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Arismendy v. United States Commissioner of Internal Revenue

United States District Court, S.D. Texas, Houston Division

July 10, 2017

KELLY ANN ARISMENDY, Plaintiff,
v.
UNITED STATES COMMISSIONER OF INTERNAL REVENUE, et al., Defendants.

          MEMORANDUM AND OPINION

          Lee H. Rosenthal, Chief United States District Judge

         The plaintiff, Kelly Ann Arismendy, representing herself, filed a petition to quash an Internal Revenue Service summons directed to J.P. Morgan Chase. She named as defendants the United States; the Commissioner of the Internal Revenue Service; Miguel Pineda, an IRS agent; John Doe; and JP Morgan Chase Bank. Arismendy seeks to quash a summons issued to aid in the collection of income-tax liabilities. The summons sought JP Morgan Chase Bank's information and documents relating to Arismendy from January 1, 2008 to March 16, 2017.

         The United States moved to dismiss for lack of subject-matter jurisdiction, [1] and Arismendy responded. (Docket Entry Nos. 4, 6). After careful review of the complaint, the briefs, and the applicable law, the court grants the motion to dismiss this action. An order of dismissal is separately entered.[2] The reasons this court lacks subject-matter jurisdiction are explained below.

         I. The Legal Standard for Dismissal for Lack of Subject-Matter Jurisdiction

         Under Rule 12(b)(1), which governs challenges to a court's subject-matter jurisdiction, "[a] case is properly dismissed, for lack of subject matter jurisdiction when the court lacks the statutory or constitutional power to adjudicate the case." Home Builders Ass'n of Miss., Inc. v. City of Masidon, 143 F.3d 1006, 1010 (5th Cir. 1998). "Courts may dismiss for lack of subject matter jurisdiction on any one of three bases: (1) the complaint alone; (2) the complaint supplemented by undisputed facts in the record; or (3) the complaint supplemented by undisputed facts plus the court's resolution of disputed facts." Clark v. Tarrant County, 798 F.2d 736, 741 (5th Cir. 1986) (citing Williamson v. Tucker, 645 F.2d 404, 413 (5th Cir. 1981)).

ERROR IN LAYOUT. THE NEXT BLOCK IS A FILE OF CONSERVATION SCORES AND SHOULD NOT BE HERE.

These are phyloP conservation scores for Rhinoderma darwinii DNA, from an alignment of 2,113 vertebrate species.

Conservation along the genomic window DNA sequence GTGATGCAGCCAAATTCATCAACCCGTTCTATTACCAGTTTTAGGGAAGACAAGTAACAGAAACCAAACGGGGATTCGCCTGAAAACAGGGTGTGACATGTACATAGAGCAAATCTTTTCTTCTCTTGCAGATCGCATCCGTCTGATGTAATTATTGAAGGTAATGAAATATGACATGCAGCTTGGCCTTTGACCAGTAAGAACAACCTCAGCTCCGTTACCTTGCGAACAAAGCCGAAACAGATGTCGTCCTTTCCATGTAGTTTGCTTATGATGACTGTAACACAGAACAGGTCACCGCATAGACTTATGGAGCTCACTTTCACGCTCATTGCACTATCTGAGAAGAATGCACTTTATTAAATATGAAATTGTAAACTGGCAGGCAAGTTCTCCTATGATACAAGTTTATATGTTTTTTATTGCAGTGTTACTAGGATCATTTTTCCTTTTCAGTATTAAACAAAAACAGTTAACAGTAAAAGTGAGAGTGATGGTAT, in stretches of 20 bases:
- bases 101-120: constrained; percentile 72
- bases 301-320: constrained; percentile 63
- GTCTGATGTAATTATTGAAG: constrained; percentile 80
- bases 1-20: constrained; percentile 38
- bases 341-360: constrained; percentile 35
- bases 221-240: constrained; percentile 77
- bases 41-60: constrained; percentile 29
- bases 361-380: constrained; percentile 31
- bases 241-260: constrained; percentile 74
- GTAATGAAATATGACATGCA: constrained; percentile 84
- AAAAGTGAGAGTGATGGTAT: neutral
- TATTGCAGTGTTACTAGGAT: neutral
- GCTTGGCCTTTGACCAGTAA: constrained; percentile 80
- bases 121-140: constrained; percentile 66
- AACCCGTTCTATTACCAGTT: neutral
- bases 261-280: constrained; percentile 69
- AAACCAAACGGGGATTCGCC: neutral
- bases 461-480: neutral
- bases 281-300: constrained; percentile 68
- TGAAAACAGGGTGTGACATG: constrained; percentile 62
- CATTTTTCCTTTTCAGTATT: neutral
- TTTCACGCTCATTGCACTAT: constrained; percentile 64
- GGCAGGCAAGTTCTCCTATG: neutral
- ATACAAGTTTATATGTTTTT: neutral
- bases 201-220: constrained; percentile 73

The plaintiff bears the burden of demonstrating that subject-matter jurisdiction exists. See Paterson v. Weinberger, 644 F.2d 521, 523 (5th Cir. 1981). When examining a factual challenge to subject-matter jurisdiction under Rule 12(b)(1), which does not implicate the merits of plaintiff s cause of action, the district court has substantial authority "to weigh the evidence and satisfy itself as to the existence of its power to hear the case." Garcia v. Copenhaver, Bell & Assocs., 104 F.3d 1256, 1261 (11th Cir. 1997); see also Clark, 798 F.2d at 741. When a party challenges the allegations supporting subject-matter jurisdiction, the court has wide discretion to allow affidavits or other documents and to hold a limited evidentiary hearing to resolve disputed jurisdictional facts. The court may consider matters outside the pleadings, to resolve factual challenges to subj ect-matter jurisdiction, without converting the motion to dismiss to one for summary judgment. See Garcia, 104F.3datl261.

         II. Analysis